Jack Kent Cooke Scholarship Essay Sample

Jack Kent Cooke Young Artist Scholarship Essay Example

Short Answer Essays

Jack Kent Cooke Scholarship Narrative Autobiography Essay Career Goals Essay Art Expression Essay

If awarded the Jack Kent Cooke Graduate Arts Award, I will pursue an MFA in Film, concentrating on either Directing/Production or Screenwriting. Numerous industry professionals and the graduate programs themselves have advised me in this decision, as these two tracks are the best possible avenues to the knowledge, internships, and career opportunities that will get me where I want to be in my career: I want to be an independent filmmaker-- both as a writer and director-- and eventually a showrunner for a television program. An MFA program would allow me to hone my craft, gain valuable filmmaking experience, and network extensively (which is key for a career in film and television

Simply put, film is my passion. I have always enjoyed crafting stories, primarily through writing initially, but when I took my first film class, I fell in love with the challenges and capabilities of medium. I am the sort of person that can find joy and learn how to be happy in most situations, but with film, the joy comes effortlessly. For my shoot over the summer, I spent 16-hour days shut in a small, un-air conditioned apartment with a flea-ridden dog for no pay at all. None of it fazed me. I was just so happy to have the opportunity to make a movie. The satisfied exhaustion I felt at the end of each day made me realize that this is definitely what I want to do for the rest of my life.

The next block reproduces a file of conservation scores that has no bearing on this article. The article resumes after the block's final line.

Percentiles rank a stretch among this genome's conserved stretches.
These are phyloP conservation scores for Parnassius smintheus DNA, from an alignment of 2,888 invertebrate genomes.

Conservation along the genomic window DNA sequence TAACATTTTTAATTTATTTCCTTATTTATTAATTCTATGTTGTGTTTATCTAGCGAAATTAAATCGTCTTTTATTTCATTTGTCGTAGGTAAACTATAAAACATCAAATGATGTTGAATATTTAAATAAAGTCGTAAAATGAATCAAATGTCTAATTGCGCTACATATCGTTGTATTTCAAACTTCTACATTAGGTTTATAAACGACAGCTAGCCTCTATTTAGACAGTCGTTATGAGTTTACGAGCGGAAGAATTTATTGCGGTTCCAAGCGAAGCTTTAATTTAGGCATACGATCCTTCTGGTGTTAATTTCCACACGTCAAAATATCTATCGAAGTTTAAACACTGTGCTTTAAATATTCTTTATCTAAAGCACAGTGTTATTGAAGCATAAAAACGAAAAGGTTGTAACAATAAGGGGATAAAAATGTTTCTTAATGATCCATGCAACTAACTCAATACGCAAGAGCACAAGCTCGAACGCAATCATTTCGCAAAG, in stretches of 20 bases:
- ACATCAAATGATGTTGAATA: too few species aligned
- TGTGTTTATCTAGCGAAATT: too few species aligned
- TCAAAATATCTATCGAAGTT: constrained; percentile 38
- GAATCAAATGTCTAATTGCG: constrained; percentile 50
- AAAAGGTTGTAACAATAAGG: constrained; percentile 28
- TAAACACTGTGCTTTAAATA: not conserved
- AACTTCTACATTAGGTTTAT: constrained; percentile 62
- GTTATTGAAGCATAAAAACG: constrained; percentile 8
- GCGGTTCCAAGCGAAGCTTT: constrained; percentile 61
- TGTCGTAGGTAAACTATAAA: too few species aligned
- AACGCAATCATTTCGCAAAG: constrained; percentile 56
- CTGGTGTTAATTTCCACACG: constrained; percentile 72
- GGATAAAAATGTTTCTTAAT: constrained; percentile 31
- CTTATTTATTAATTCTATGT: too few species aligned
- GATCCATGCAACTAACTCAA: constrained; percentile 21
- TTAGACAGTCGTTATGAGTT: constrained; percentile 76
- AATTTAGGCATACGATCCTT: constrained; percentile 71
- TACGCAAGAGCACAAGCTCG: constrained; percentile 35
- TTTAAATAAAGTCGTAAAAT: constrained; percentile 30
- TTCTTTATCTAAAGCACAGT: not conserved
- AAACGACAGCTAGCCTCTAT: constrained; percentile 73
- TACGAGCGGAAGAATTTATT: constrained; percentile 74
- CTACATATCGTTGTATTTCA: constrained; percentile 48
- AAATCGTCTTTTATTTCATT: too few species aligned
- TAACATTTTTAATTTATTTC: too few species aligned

Prompt: What are your long term career plans?

Even as I am in the process of completing my undergraduate degree and applying to graduate programs, my eye is on the future, and I am taking steps to ensure my success. Someday, I hope to direct feature independent films and perhaps break into television. Cable networks, like HBO and Showtime offer, opportunities to pursue a level of artistry and craft consistent with the medium of cinema, but operating beyond the restrictions of censoring entities such as the MPAA and FCC allows programs on these channels to develop content that pushes boundaries. I firmly believe that television has the potential to be great art, and I would love to play a part in its creation.

Many current showrunners are head writers and executive producers. This is a path I intend to follow. Over the summer, I wrote, directed, and produced a feature-length film which I will be screening as a part of CineSLAM/Pride of the Ocean, a week-long workshop for LGBT filmmakers, festival programmers, and development personnel. This will give me the opportunity to hear critique of my current work and, perhaps most importantly, allow me to network with individuals currently working in the field and glean important information regarding how to get future projects off the ground.

Prompt: Please explain why you have chosen each of the universities listed above as your preferred institution(s) for your graduate studies.

In addition to the schools listed, I applied to Chapman University in Orange County, CA and have yet to hear from them regarding acceptance.